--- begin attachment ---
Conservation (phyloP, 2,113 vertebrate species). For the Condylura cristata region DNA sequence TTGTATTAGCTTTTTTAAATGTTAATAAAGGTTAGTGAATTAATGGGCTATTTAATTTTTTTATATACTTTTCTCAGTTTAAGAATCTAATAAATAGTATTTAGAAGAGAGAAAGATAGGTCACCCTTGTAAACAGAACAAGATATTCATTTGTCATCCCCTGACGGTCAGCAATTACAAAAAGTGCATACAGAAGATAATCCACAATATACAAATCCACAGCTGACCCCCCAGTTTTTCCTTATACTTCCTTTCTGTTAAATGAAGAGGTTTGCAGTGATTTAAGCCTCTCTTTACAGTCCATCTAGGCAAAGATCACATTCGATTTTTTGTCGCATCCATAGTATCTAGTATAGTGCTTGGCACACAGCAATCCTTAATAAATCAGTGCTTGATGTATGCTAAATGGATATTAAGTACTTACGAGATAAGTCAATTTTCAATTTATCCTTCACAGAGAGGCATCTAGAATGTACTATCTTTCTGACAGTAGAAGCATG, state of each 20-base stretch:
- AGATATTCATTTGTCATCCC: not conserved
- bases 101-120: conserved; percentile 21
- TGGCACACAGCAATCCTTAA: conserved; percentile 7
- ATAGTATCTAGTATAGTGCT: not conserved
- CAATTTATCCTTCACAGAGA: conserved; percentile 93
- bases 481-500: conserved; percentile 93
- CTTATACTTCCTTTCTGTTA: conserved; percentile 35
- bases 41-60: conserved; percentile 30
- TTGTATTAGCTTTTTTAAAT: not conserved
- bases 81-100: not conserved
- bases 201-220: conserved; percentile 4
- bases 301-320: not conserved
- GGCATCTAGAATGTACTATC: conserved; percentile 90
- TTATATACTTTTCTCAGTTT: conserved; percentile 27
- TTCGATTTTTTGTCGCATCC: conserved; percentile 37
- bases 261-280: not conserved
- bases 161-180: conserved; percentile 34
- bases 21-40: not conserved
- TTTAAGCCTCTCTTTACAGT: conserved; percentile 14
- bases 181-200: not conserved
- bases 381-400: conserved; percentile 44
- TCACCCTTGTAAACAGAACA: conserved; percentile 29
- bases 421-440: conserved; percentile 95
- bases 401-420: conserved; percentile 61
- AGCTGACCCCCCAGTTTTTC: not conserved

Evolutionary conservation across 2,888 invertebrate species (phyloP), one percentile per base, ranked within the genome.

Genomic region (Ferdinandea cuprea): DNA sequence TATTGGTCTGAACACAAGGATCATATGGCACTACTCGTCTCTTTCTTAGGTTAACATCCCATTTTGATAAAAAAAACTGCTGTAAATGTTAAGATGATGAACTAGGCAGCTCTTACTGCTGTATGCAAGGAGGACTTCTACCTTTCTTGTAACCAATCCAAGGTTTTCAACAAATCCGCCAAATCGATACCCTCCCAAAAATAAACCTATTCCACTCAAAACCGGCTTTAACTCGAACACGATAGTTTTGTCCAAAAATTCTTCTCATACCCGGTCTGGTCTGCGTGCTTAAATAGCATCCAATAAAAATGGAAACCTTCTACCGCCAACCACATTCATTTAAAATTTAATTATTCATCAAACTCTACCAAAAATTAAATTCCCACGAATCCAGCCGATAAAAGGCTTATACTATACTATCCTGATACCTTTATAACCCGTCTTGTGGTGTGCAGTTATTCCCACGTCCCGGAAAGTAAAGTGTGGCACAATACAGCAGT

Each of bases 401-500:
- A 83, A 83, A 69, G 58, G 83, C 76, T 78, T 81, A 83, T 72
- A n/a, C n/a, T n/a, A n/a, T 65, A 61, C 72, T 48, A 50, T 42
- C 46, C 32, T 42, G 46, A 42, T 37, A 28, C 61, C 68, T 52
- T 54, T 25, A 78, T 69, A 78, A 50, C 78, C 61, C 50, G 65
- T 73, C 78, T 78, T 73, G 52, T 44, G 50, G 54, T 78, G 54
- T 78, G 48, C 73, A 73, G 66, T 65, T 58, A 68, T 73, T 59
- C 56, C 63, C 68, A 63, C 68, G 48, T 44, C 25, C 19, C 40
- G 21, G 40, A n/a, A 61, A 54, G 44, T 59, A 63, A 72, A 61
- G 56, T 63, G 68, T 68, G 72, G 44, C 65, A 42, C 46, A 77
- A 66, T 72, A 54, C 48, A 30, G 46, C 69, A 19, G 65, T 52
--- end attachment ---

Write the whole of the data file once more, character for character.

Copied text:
Conservation (phyloP, 2,113 vertebrate species). For the Condylura cristata region DNA sequence TTGTATTAGCTTTTTTAAATGTTAATAAAGGTTAGTGAATTAATGGGCTATTTAATTTTTTTATATACTTTTCTCAGTTTAAGAATCTAATAAATAGTATTTAGAAGAGAGAAAGATAGGTCACCCTTGTAAACAGAACAAGATATTCATTTGTCATCCCCTGACGGTCAGCAATTACAAAAAGTGCATACAGAAGATAATCCACAATATACAAATCCACAGCTGACCCCCCAGTTTTTCCTTATACTTCCTTTCTGTTAAATGAAGAGGTTTGCAGTGATTTAAGCCTCTCTTTACAGTCCATCTAGGCAAAGATCACATTCGATTTTTTGTCGCATCCATAGTATCTAGTATAGTGCTTGGCACACAGCAATCCTTAATAAATCAGTGCTTGATGTATGCTAAATGGATATTAAGTACTTACGAGATAAGTCAATTTTCAATTTATCCTTCACAGAGAGGCATCTAGAATGTACTATCTTTCTGACAGTAGAAGCATG, state of each 20-base stretch:
- AGATATTCATTTGTCATCCC: not conserved
- bases 101-120: conserved; percentile 21
- TGGCACACAGCAATCCTTAA: conserved; percentile 7
- ATAGTATCTAGTATAGTGCT: not conserved
- CAATTTATCCTTCACAGAGA: conserved; percentile 93
- bases 481-500: conserved; percentile 93
- CTTATACTTCCTTTCTGTTA: conserved; percentile 35
- bases 41-60: conserved; percentile 30
- TTGTATTAGCTTTTTTAAAT: not conserved
- bases 81-100: not conserved
- bases 201-220: conserved; percentile 4
- bases 301-320: not conserved
- GGCATCTAGAATGTACTATC: conserved; percentile 90
- TTATATACTTTTCTCAGTTT: conserved; percentile 27
- TTCGATTTTTTGTCGCATCC: conserved; percentile 37
- bases 261-280: not conserved
- bases 161-180: conserved; percentile 34
- bases 21-40: not conserved
- TTTAAGCCTCTCTTTACAGT: conserved; percentile 14
- bases 181-200: not conserved
- bases 381-400: conserved; percentile 44
- TCACCCTTGTAAACAGAACA: conserved; percentile 29
- bases 421-440: conserved; percentile 95
- bases 401-420: conserved; percentile 61
- AGCTGACCCCCCAGTTTTTC: not conserved

Evolutionary conservation across 2,888 invertebrate species (phyloP), one percentile per base, ranked within the genome.

Genomic region (Ferdinandea cuprea): DNA sequence TATTGGTCTGAACACAAGGATCATATGGCACTACTCGTCTCTTTCTTAGGTTAACATCCCATTTTGATAAAAAAAACTGCTGTAAATGTTAAGATGATGAACTAGGCAGCTCTTACTGCTGTATGCAAGGAGGACTTCTACCTTTCTTGTAACCAATCCAAGGTTTTCAACAAATCCGCCAAATCGATACCCTCCCAAAAATAAACCTATTCCACTCAAAACCGGCTTTAACTCGAACACGATAGTTTTGTCCAAAAATTCTTCTCATACCCGGTCTGGTCTGCGTGCTTAAATAGCATCCAATAAAAATGGAAACCTTCTACCGCCAACCACATTCATTTAAAATTTAATTATTCATCAAACTCTACCAAAAATTAAATTCCCACGAATCCAGCCGATAAAAGGCTTATACTATACTATCCTGATACCTTTATAACCCGTCTTGTGGTGTGCAGTTATTCCCACGTCCCGGAAAGTAAAGTGTGGCACAATACAGCAGT

Each of bases 401-500:
- A 83, A 83, A 69, G 58, G 83, C 76, T 78, T 81, A 83, T 72
- A n/a, C n/a, T n/a, A n/a, T 65, A 61, C 72, T 48, A 50, T 42
- C 46, C 32, T 42, G 46, A 42, T 37, A 28, C 61, C 68, T 52
- T 54, T 25, A 78, T 69, A 78, A 50, C 78, C 61, C 50, G 65
- T 73, C 78, T 78, T 73, G 52, T 44, G 50, G 54, T 78, G 54
- T 78, G 48, C 73, A 73, G 66, T 65, T 58, A 68, T 73, T 59
- C 56, C 63, C 68, A 63, C 68, G 48, T 44, C 25, C 19, C 40
- G 21, G 40, A n/a, A 61, A 54, G 44, T 59, A 63, A 72, A 61
- G 56, T 63, G 68, T 68, G 72, G 44, C 65, A 42, C 46, A 77
- A 66, T 72, A 54, C 48, A 30, G 46, C 69, A 19, G 65, T 52